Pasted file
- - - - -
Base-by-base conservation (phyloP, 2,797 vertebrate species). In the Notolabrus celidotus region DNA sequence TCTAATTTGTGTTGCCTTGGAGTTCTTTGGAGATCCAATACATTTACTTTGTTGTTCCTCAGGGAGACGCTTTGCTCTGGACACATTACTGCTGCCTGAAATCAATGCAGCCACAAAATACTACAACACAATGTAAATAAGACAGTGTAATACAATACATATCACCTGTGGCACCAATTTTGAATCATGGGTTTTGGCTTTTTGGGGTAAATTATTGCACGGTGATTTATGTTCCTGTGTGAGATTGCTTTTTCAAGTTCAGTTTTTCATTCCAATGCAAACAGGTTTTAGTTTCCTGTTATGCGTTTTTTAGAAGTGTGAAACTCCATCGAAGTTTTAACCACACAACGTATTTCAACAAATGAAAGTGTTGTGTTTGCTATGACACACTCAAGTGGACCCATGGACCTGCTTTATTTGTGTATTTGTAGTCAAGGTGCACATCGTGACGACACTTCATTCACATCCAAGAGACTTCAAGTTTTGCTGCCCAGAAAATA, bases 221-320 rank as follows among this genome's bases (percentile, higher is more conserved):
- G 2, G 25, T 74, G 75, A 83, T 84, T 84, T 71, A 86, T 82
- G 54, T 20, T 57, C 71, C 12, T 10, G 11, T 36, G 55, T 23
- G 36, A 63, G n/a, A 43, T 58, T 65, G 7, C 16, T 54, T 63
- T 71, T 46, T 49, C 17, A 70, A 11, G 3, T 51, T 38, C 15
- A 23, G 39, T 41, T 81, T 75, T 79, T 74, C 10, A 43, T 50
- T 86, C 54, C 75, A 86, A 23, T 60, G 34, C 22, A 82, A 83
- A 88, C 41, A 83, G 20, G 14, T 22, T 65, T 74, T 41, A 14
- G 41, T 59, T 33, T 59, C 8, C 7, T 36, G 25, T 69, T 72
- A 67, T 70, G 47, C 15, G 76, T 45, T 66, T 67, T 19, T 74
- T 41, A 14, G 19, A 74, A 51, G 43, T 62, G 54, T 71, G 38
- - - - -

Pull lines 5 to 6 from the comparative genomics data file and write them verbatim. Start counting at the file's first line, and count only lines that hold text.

- T 71, T 46, T 49, C 17, A 70, A 11, G 3, T 51, T 38, C 15
- A 23, G 39, T 41, T 81, T 75, T 79, T 74, C 10, A 43, T 50